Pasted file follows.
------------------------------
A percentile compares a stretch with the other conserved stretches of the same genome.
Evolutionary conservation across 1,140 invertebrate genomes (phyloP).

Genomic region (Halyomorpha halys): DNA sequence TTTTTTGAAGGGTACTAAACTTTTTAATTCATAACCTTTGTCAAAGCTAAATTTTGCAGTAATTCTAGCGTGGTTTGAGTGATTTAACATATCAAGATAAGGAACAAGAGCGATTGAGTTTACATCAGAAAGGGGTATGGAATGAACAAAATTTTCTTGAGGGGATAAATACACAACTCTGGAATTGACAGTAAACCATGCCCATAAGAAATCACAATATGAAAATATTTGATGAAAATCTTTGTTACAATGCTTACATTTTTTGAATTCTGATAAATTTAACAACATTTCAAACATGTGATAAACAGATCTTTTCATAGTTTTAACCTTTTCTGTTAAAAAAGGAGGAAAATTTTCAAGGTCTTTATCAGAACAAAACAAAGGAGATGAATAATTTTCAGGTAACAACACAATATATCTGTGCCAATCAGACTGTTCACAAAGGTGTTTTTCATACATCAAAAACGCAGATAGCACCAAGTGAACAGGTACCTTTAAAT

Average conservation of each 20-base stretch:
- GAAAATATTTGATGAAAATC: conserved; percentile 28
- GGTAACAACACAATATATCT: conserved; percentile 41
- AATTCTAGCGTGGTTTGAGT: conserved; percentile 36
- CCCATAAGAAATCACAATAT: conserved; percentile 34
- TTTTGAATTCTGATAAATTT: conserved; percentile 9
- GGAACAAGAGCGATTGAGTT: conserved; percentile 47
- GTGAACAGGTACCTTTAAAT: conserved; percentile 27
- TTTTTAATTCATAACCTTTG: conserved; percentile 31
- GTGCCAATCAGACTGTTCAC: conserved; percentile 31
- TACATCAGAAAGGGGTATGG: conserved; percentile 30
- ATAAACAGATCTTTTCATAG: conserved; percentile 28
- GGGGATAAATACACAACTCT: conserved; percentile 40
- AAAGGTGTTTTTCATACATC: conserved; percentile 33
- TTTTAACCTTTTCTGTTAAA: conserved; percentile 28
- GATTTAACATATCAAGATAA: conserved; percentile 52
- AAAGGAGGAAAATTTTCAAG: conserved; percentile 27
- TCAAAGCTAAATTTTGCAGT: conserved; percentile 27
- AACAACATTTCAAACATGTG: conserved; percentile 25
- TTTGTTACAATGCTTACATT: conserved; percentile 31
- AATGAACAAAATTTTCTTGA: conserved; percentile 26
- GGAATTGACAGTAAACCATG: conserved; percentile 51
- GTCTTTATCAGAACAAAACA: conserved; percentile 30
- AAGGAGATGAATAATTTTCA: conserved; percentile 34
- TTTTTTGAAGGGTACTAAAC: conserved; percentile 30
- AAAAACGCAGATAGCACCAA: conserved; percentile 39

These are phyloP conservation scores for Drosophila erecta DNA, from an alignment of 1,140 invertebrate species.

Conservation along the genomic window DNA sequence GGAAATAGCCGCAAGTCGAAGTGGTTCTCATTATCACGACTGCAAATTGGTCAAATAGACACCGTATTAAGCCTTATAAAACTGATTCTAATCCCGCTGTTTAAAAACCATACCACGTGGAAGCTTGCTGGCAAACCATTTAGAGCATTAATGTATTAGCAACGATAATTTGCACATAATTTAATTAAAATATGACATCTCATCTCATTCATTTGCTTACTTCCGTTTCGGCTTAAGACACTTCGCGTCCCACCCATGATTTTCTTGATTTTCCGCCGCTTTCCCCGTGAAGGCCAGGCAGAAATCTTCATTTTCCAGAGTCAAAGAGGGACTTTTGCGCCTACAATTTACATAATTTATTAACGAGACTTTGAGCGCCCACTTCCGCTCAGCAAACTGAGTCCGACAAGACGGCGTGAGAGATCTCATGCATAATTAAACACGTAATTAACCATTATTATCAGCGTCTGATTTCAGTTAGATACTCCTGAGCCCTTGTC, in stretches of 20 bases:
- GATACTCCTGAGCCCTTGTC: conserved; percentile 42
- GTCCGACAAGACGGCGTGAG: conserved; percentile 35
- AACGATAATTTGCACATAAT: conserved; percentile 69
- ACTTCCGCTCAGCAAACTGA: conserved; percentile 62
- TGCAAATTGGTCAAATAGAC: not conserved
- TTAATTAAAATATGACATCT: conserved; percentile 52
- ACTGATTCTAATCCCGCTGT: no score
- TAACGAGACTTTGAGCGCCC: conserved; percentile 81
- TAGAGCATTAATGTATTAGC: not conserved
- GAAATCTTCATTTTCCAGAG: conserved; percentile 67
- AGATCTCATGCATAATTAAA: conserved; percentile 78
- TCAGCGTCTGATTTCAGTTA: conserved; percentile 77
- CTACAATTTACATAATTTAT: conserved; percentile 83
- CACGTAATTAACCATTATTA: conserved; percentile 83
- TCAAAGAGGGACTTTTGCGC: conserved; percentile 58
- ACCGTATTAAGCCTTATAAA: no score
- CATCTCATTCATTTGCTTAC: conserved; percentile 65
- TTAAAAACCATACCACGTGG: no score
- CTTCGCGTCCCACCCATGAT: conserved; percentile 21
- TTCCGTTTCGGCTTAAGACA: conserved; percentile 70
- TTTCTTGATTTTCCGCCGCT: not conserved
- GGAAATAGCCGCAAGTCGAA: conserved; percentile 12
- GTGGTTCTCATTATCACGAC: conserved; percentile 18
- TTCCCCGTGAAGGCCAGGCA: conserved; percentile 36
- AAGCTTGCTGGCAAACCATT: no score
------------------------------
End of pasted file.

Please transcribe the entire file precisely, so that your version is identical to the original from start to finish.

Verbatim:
A percentile compares a stretch with the other conserved stretches of the same genome.
Evolutionary conservation across 1,140 invertebrate genomes (phyloP).

Genomic region (Halyomorpha halys): DNA sequence TTTTTTGAAGGGTACTAAACTTTTTAATTCATAACCTTTGTCAAAGCTAAATTTTGCAGTAATTCTAGCGTGGTTTGAGTGATTTAACATATCAAGATAAGGAACAAGAGCGATTGAGTTTACATCAGAAAGGGGTATGGAATGAACAAAATTTTCTTGAGGGGATAAATACACAACTCTGGAATTGACAGTAAACCATGCCCATAAGAAATCACAATATGAAAATATTTGATGAAAATCTTTGTTACAATGCTTACATTTTTTGAATTCTGATAAATTTAACAACATTTCAAACATGTGATAAACAGATCTTTTCATAGTTTTAACCTTTTCTGTTAAAAAAGGAGGAAAATTTTCAAGGTCTTTATCAGAACAAAACAAAGGAGATGAATAATTTTCAGGTAACAACACAATATATCTGTGCCAATCAGACTGTTCACAAAGGTGTTTTTCATACATCAAAAACGCAGATAGCACCAAGTGAACAGGTACCTTTAAAT

Average conservation of each 20-base stretch:
- GAAAATATTTGATGAAAATC: conserved; percentile 28
- GGTAACAACACAATATATCT: conserved; percentile 41
- AATTCTAGCGTGGTTTGAGT: conserved; percentile 36
- CCCATAAGAAATCACAATAT: conserved; percentile 34
- TTTTGAATTCTGATAAATTT: conserved; percentile 9
- GGAACAAGAGCGATTGAGTT: conserved; percentile 47
- GTGAACAGGTACCTTTAAAT: conserved; percentile 27
- TTTTTAATTCATAACCTTTG: conserved; percentile 31
- GTGCCAATCAGACTGTTCAC: conserved; percentile 31
- TACATCAGAAAGGGGTATGG: conserved; percentile 30
- ATAAACAGATCTTTTCATAG: conserved; percentile 28
- GGGGATAAATACACAACTCT: conserved; percentile 40
- AAAGGTGTTTTTCATACATC: conserved; percentile 33
- TTTTAACCTTTTCTGTTAAA: conserved; percentile 28
- GATTTAACATATCAAGATAA: conserved; percentile 52
- AAAGGAGGAAAATTTTCAAG: conserved; percentile 27
- TCAAAGCTAAATTTTGCAGT: conserved; percentile 27
- AACAACATTTCAAACATGTG: conserved; percentile 25
- TTTGTTACAATGCTTACATT: conserved; percentile 31
- AATGAACAAAATTTTCTTGA: conserved; percentile 26
- GGAATTGACAGTAAACCATG: conserved; percentile 51
- GTCTTTATCAGAACAAAACA: conserved; percentile 30
- AAGGAGATGAATAATTTTCA: conserved; percentile 34
- TTTTTTGAAGGGTACTAAAC: conserved; percentile 30
- AAAAACGCAGATAGCACCAA: conserved; percentile 39

These are phyloP conservation scores for Drosophila erecta DNA, from an alignment of 1,140 invertebrate species.

Conservation along the genomic window DNA sequence GGAAATAGCCGCAAGTCGAAGTGGTTCTCATTATCACGACTGCAAATTGGTCAAATAGACACCGTATTAAGCCTTATAAAACTGATTCTAATCCCGCTGTTTAAAAACCATACCACGTGGAAGCTTGCTGGCAAACCATTTAGAGCATTAATGTATTAGCAACGATAATTTGCACATAATTTAATTAAAATATGACATCTCATCTCATTCATTTGCTTACTTCCGTTTCGGCTTAAGACACTTCGCGTCCCACCCATGATTTTCTTGATTTTCCGCCGCTTTCCCCGTGAAGGCCAGGCAGAAATCTTCATTTTCCAGAGTCAAAGAGGGACTTTTGCGCCTACAATTTACATAATTTATTAACGAGACTTTGAGCGCCCACTTCCGCTCAGCAAACTGAGTCCGACAAGACGGCGTGAGAGATCTCATGCATAATTAAACACGTAATTAACCATTATTATCAGCGTCTGATTTCAGTTAGATACTCCTGAGCCCTTGTC, in stretches of 20 bases:
- GATACTCCTGAGCCCTTGTC: conserved; percentile 42
- GTCCGACAAGACGGCGTGAG: conserved; percentile 35
- AACGATAATTTGCACATAAT: conserved; percentile 69
- ACTTCCGCTCAGCAAACTGA: conserved; percentile 62
- TGCAAATTGGTCAAATAGAC: not conserved
- TTAATTAAAATATGACATCT: conserved; percentile 52
- ACTGATTCTAATCCCGCTGT: no score
- TAACGAGACTTTGAGCGCCC: conserved; percentile 81
- TAGAGCATTAATGTATTAGC: not conserved
- GAAATCTTCATTTTCCAGAG: conserved; percentile 67
- AGATCTCATGCATAATTAAA: conserved; percentile 78
- TCAGCGTCTGATTTCAGTTA: conserved; percentile 77
- CTACAATTTACATAATTTAT: conserved; percentile 83
- CACGTAATTAACCATTATTA: conserved; percentile 83
- TCAAAGAGGGACTTTTGCGC: conserved; percentile 58
- ACCGTATTAAGCCTTATAAA: no score
- CATCTCATTCATTTGCTTAC: conserved; percentile 65
- TTAAAAACCATACCACGTGG: no score
- CTTCGCGTCCCACCCATGAT: conserved; percentile 21
- TTCCGTTTCGGCTTAAGACA: conserved; percentile 70
- TTTCTTGATTTTCCGCCGCT: not conserved
- GGAAATAGCCGCAAGTCGAA: conserved; percentile 12
- GTGGTTCTCATTATCACGAC: conserved; percentile 18
- TTCCCCGTGAAGGCCAGGCA: conserved; percentile 36
- AAGCTTGCTGGCAAACCATT: no score